Royal Commission: Catholic Church must reform canon law in wake of child sex abuse royal commission

Amid international media hype and confusing reporting, Australia’s Catholic leaders delivered their official response to the Royal Commission on Institutional Responses to Sexual Abuse last week.

So, has the Australian Catholic Church “rejected mandatory reporting“, as Al Jazeera published? Or did The Hindu get it right with their headline: “Australian Catholic leaders vow to end abuse cover-up“?

The devil is, as always, in the detail. And there is a lot of detail.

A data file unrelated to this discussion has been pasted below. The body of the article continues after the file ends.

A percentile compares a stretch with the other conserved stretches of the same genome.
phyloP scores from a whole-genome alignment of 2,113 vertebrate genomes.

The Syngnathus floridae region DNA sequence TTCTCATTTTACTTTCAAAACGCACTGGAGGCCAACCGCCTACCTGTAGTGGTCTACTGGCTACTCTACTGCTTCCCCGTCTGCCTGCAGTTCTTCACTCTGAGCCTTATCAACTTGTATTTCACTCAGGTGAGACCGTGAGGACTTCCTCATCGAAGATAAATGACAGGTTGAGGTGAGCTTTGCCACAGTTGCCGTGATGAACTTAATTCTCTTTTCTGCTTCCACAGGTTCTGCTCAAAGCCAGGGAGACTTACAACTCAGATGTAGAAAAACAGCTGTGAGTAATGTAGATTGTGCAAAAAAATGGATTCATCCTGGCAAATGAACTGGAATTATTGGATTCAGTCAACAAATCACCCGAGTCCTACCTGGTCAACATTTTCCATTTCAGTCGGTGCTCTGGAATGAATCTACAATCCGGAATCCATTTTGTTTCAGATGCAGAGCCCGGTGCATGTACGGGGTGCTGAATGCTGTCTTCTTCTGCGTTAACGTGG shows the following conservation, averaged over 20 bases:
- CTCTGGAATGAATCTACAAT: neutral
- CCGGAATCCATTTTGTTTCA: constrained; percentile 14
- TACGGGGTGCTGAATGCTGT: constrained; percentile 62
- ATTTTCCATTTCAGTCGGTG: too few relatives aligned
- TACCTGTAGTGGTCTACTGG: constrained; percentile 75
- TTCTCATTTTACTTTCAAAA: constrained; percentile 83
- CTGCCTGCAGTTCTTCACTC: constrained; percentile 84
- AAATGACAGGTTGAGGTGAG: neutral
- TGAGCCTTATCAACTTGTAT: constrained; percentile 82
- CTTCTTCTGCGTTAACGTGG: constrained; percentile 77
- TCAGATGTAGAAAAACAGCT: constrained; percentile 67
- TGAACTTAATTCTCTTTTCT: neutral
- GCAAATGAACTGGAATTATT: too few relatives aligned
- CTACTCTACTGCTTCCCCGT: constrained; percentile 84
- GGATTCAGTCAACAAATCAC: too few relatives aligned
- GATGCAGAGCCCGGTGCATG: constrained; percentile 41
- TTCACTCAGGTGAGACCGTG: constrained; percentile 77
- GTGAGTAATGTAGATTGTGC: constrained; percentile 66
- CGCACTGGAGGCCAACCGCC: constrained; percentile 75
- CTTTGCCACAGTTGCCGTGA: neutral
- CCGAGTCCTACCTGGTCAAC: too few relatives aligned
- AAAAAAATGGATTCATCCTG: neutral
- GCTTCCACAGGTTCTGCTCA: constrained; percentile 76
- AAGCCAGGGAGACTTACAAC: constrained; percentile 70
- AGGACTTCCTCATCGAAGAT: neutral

The joint response from the Australian Catholic Bishops Conference (ACBC) and Catholic Religious Australia (CRA), which represents nuns, sisters and brothers, monks and friars, says bishops and religious leaders accept most of the recommendations of the royal commission.

Simultaneously, the long-awaited Truth, Justice and Healing Council (TJHC) report, a self-analysis commissioned by the ACC and the CRA, was made public — it’s a bitter medicinal pill Catholic leadership themselves had paid for and asked to be administered.

The bottom line is that the diverse and independent parts of a complex Catholic Church in crisis have managed — for better or for worse — to pull themselves together and form a coordinated response.

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